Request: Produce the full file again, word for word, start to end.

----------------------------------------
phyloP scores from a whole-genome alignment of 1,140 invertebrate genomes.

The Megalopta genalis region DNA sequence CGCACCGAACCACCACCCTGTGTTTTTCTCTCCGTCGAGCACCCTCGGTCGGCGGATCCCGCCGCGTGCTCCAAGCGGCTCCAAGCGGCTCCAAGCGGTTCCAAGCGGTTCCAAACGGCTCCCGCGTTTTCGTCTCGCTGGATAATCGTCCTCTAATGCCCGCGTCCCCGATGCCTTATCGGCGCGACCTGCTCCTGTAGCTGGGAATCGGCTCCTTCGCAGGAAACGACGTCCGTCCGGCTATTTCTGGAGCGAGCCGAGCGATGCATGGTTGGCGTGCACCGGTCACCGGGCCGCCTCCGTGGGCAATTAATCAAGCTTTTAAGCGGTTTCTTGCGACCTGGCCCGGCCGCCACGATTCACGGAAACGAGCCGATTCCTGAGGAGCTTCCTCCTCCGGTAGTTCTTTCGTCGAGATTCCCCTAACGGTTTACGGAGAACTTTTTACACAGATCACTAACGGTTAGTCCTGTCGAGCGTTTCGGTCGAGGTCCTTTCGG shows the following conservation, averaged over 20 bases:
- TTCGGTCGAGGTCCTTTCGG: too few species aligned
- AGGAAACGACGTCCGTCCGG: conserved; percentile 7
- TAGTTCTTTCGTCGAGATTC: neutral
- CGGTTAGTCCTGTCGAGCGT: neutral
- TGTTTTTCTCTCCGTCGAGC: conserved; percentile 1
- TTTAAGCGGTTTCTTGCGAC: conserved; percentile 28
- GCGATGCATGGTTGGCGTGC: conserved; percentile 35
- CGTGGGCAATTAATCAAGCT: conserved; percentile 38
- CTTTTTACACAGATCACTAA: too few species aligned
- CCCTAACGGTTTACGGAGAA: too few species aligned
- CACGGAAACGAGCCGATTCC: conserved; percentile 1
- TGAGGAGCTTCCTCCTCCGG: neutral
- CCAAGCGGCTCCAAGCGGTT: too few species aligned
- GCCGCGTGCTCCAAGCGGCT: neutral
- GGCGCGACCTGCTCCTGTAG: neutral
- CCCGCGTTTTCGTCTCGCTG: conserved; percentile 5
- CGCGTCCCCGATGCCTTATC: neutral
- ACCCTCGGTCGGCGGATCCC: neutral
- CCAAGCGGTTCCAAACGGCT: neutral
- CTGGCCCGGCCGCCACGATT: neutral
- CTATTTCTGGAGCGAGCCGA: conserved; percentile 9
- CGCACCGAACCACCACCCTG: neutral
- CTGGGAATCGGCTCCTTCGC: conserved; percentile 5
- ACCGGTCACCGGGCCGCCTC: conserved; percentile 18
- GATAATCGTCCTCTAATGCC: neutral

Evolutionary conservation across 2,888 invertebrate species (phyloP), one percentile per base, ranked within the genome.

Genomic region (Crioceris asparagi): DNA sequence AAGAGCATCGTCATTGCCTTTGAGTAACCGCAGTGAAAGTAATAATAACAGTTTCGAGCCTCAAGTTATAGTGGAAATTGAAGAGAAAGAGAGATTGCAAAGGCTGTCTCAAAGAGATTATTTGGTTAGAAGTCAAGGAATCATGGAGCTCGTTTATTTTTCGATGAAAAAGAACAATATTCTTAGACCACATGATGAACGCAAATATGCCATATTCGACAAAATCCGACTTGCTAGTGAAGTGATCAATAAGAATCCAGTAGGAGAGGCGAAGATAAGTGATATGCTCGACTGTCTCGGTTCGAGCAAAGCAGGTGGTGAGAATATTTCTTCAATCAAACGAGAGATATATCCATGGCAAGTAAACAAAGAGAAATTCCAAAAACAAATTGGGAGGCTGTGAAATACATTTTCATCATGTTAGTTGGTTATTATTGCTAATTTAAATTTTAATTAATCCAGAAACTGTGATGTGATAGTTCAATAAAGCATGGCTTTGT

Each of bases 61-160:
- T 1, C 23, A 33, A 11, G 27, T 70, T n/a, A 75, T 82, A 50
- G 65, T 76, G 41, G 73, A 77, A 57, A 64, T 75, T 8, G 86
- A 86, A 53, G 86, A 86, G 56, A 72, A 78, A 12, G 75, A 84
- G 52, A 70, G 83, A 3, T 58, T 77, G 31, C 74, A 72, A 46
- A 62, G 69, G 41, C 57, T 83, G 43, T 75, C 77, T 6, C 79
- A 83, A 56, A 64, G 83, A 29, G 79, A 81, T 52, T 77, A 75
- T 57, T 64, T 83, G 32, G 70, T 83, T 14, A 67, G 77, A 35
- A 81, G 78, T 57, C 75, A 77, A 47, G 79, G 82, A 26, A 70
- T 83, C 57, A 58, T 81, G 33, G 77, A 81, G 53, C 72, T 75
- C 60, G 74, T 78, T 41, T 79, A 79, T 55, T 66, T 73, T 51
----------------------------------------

phyloP scores from a whole-genome alignment of 1,140 invertebrate genomes.

The Megalopta genalis region DNA sequence CGCACCGAACCACCACCCTGTGTTTTTCTCTCCGTCGAGCACCCTCGGTCGGCGGATCCCGCCGCGTGCTCCAAGCGGCTCCAAGCGGCTCCAAGCGGTTCCAAGCGGTTCCAAACGGCTCCCGCGTTTTCGTCTCGCTGGATAATCGTCCTCTAATGCCCGCGTCCCCGATGCCTTATCGGCGCGACCTGCTCCTGTAGCTGGGAATCGGCTCCTTCGCAGGAAACGACGTCCGTCCGGCTATTTCTGGAGCGAGCCGAGCGATGCATGGTTGGCGTGCACCGGTCACCGGGCCGCCTCCGTGGGCAATTAATCAAGCTTTTAAGCGGTTTCTTGCGACCTGGCCCGGCCGCCACGATTCACGGAAACGAGCCGATTCCTGAGGAGCTTCCTCCTCCGGTAGTTCTTTCGTCGAGATTCCCCTAACGGTTTACGGAGAACTTTTTACACAGATCACTAACGGTTAGTCCTGTCGAGCGTTTCGGTCGAGGTCCTTTCGG shows the following conservation, averaged over 20 bases:
- TTCGGTCGAGGTCCTTTCGG: too few species aligned
- AGGAAACGACGTCCGTCCGG: conserved; percentile 7
- TAGTTCTTTCGTCGAGATTC: neutral
- CGGTTAGTCCTGTCGAGCGT: neutral
- TGTTTTTCTCTCCGTCGAGC: conserved; percentile 1
- TTTAAGCGGTTTCTTGCGAC: conserved; percentile 28
- GCGATGCATGGTTGGCGTGC: conserved; percentile 35
- CGTGGGCAATTAATCAAGCT: conserved; percentile 38
- CTTTTTACACAGATCACTAA: too few species aligned
- CCCTAACGGTTTACGGAGAA: too few species aligned
- CACGGAAACGAGCCGATTCC: conserved; percentile 1
- TGAGGAGCTTCCTCCTCCGG: neutral
- CCAAGCGGCTCCAAGCGGTT: too few species aligned
- GCCGCGTGCTCCAAGCGGCT: neutral
- GGCGCGACCTGCTCCTGTAG: neutral
- CCCGCGTTTTCGTCTCGCTG: conserved; percentile 5
- CGCGTCCCCGATGCCTTATC: neutral
- ACCCTCGGTCGGCGGATCCC: neutral
- CCAAGCGGTTCCAAACGGCT: neutral
- CTGGCCCGGCCGCCACGATT: neutral
- CTATTTCTGGAGCGAGCCGA: conserved; percentile 9
- CGCACCGAACCACCACCCTG: neutral
- CTGGGAATCGGCTCCTTCGC: conserved; percentile 5
- ACCGGTCACCGGGCCGCCTC: conserved; percentile 18
- GATAATCGTCCTCTAATGCC: neutral

Evolutionary conservation across 2,888 invertebrate species (phyloP), one percentile per base, ranked within the genome.

Genomic region (Crioceris asparagi): DNA sequence AAGAGCATCGTCATTGCCTTTGAGTAACCGCAGTGAAAGTAATAATAACAGTTTCGAGCCTCAAGTTATAGTGGAAATTGAAGAGAAAGAGAGATTGCAAAGGCTGTCTCAAAGAGATTATTTGGTTAGAAGTCAAGGAATCATGGAGCTCGTTTATTTTTCGATGAAAAAGAACAATATTCTTAGACCACATGATGAACGCAAATATGCCATATTCGACAAAATCCGACTTGCTAGTGAAGTGATCAATAAGAATCCAGTAGGAGAGGCGAAGATAAGTGATATGCTCGACTGTCTCGGTTCGAGCAAAGCAGGTGGTGAGAATATTTCTTCAATCAAACGAGAGATATATCCATGGCAAGTAAACAAAGAGAAATTCCAAAAACAAATTGGGAGGCTGTGAAATACATTTTCATCATGTTAGTTGGTTATTATTGCTAATTTAAATTTTAATTAATCCAGAAACTGTGATGTGATAGTTCAATAAAGCATGGCTTTGT

Each of bases 61-160:
- T 1, C 23, A 33, A 11, G 27, T 70, T n/a, A 75, T 82, A 50
- G 65, T 76, G 41, G 73, A 77, A 57, A 64, T 75, T 8, G 86
- A 86, A 53, G 86, A 86, G 56, A 72, A 78, A 12, G 75, A 84
- G 52, A 70, G 83, A 3, T 58, T 77, G 31, C 74, A 72, A 46
- A 62, G 69, G 41, C 57, T 83, G 43, T 75, C 77, T 6, C 79
- A 83, A 56, A 64, G 83, A 29, G 79, A 81, T 52, T 77, A 75
- T 57, T 64, T 83, G 32, G 70, T 83, T 14, A 67, G 77, A 35
- A 81, G 78, T 57, C 75, A 77, A 47, G 79, G 82, A 26, A 70
- T 83, C 57, A 58, T 81, G 33, G 77, A 81, G 53, C 72, T 75
- C 60, G 74, T 78, T 41, T 79, A 79, T 55, T 66, T 73, T 51